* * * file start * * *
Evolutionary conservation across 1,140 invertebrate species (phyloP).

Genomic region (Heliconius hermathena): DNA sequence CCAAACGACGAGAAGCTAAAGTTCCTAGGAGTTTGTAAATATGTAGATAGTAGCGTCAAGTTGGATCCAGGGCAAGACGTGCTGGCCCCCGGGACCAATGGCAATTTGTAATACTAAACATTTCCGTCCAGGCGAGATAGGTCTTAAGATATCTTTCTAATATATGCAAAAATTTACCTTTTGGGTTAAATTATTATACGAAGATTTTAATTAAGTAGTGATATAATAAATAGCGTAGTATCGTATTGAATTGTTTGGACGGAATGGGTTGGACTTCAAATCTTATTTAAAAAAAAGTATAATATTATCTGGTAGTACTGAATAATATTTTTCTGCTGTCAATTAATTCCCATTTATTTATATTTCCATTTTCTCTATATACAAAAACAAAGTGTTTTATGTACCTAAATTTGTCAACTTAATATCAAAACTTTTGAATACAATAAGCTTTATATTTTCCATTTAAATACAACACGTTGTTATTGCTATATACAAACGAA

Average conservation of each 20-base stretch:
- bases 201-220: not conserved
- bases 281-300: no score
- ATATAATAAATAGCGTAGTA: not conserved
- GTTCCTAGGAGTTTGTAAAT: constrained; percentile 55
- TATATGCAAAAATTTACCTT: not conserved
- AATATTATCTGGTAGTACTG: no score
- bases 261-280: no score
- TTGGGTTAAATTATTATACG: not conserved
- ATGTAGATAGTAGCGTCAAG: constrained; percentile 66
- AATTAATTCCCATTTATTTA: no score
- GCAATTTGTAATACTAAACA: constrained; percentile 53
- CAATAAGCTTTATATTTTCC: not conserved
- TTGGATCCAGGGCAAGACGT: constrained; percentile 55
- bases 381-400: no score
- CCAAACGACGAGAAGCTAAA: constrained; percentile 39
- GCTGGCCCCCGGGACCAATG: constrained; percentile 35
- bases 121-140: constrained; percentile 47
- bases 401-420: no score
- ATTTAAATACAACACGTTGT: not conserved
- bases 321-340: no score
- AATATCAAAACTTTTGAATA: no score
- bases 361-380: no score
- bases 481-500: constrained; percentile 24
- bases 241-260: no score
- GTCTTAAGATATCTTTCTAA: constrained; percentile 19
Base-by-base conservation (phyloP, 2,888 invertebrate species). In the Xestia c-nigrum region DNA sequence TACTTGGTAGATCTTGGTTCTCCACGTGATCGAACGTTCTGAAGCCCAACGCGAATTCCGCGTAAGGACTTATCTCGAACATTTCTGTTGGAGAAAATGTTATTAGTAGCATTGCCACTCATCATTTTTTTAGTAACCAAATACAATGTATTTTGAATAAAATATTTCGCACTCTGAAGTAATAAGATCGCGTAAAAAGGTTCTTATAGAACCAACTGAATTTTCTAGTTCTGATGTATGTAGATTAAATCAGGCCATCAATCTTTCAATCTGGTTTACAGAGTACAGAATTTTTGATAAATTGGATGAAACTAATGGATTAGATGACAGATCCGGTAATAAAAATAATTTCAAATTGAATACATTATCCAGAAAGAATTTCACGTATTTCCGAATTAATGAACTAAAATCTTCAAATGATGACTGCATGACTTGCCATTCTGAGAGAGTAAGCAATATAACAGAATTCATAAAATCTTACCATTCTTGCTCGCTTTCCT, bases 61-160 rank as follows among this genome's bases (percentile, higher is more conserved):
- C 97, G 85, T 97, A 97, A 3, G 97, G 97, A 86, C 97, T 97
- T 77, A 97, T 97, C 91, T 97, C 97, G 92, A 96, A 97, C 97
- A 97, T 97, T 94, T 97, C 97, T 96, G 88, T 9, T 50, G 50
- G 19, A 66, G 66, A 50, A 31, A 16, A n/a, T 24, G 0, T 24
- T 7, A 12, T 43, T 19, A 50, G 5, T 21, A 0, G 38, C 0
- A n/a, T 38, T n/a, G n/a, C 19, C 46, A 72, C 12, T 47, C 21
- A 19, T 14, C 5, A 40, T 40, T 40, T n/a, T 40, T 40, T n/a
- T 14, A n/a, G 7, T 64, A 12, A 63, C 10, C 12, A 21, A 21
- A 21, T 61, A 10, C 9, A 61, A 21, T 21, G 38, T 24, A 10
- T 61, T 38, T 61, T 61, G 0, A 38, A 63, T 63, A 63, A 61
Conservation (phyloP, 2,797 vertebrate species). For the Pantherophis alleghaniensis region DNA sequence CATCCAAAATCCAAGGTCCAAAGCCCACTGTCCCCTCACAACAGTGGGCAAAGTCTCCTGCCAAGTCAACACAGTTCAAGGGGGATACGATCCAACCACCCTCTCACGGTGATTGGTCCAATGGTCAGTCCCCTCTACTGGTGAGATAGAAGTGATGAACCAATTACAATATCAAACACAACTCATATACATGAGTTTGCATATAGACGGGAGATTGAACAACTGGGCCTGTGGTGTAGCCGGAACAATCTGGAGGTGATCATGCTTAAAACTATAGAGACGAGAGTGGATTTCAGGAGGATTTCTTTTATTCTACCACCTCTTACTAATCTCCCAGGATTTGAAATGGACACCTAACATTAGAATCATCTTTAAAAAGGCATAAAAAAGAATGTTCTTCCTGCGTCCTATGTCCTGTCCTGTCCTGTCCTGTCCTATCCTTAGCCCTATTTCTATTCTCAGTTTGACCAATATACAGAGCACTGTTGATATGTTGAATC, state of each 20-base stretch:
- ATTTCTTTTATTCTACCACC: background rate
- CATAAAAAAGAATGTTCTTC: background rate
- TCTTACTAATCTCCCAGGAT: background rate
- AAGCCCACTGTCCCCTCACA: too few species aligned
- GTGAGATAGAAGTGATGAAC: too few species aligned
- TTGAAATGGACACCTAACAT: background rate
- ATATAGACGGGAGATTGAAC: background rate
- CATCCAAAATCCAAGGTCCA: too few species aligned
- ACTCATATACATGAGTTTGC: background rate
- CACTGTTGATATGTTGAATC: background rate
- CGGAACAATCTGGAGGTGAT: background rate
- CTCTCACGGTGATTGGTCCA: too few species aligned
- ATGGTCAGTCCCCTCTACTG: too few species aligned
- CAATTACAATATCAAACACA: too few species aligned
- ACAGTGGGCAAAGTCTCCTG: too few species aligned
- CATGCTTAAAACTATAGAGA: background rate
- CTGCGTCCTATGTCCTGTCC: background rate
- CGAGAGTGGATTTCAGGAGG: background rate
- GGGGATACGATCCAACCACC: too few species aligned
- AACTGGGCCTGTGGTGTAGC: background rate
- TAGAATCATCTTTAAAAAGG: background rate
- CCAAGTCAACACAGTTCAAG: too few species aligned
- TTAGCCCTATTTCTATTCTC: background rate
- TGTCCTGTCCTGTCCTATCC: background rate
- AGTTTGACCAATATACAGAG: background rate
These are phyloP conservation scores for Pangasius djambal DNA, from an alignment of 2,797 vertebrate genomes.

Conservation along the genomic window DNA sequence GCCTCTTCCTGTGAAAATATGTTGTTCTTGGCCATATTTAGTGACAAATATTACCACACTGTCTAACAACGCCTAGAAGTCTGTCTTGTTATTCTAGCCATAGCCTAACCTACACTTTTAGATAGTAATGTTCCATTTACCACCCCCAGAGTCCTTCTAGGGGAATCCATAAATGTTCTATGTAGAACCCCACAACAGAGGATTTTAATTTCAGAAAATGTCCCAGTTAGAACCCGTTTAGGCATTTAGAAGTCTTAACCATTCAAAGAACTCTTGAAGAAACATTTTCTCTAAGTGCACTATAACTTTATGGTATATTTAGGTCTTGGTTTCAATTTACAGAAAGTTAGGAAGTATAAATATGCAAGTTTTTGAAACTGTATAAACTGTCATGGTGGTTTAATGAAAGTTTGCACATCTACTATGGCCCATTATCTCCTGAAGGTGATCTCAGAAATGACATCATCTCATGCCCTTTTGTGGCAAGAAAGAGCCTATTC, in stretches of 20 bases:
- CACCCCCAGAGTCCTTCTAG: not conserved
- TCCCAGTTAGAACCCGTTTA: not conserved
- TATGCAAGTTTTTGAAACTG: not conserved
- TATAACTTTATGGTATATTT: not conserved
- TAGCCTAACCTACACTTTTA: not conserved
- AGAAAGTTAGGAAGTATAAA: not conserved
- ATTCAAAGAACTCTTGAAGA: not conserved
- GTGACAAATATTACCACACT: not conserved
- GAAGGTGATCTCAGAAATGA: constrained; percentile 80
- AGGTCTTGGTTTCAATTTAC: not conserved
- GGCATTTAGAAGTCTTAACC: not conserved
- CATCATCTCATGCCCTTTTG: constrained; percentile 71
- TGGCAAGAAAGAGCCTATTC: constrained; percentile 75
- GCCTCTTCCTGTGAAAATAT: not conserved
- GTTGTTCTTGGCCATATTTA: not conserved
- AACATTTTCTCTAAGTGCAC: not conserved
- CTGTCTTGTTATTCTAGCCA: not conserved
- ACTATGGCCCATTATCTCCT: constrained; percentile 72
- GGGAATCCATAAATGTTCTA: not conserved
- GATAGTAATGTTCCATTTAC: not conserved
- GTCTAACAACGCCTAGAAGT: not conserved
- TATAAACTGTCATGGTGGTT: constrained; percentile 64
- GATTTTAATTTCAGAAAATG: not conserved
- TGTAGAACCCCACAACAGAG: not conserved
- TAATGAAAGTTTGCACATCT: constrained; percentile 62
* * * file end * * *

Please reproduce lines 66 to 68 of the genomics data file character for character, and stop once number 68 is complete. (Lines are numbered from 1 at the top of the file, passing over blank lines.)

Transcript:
These are phyloP conservation scores for Pangasius djambal DNA, from an alignment of 2,797 vertebrate genomes.

Conservation along the genomic window DNA sequence GCCTCTTCCTGTGAAAATATGTTGTTCTTGGCCATATTTAGTGACAAATATTACCACACTGTCTAACAACGCCTAGAAGTCTGTCTTGTTATTCTAGCCATAGCCTAACCTACACTTTTAGATAGTAATGTTCCATTTACCACCCCCAGAGTCCTTCTAGGGGAATCCATAAATGTTCTATGTAGAACCCCACAACAGAGGATTTTAATTTCAGAAAATGTCCCAGTTAGAACCCGTTTAGGCATTTAGAAGTCTTAACCATTCAAAGAACTCTTGAAGAAACATTTTCTCTAAGTGCACTATAACTTTATGGTATATTTAGGTCTTGGTTTCAATTTACAGAAAGTTAGGAAGTATAAATATGCAAGTTTTTGAAACTGTATAAACTGTCATGGTGGTTTAATGAAAGTTTGCACATCTACTATGGCCCATTATCTCCTGAAGGTGATCTCAGAAATGACATCATCTCATGCCCTTTTGTGGCAAGAAAGAGCCTATTC, in stretches of 20 bases:
- CACCCCCAGAGTCCTTCTAG: not conserved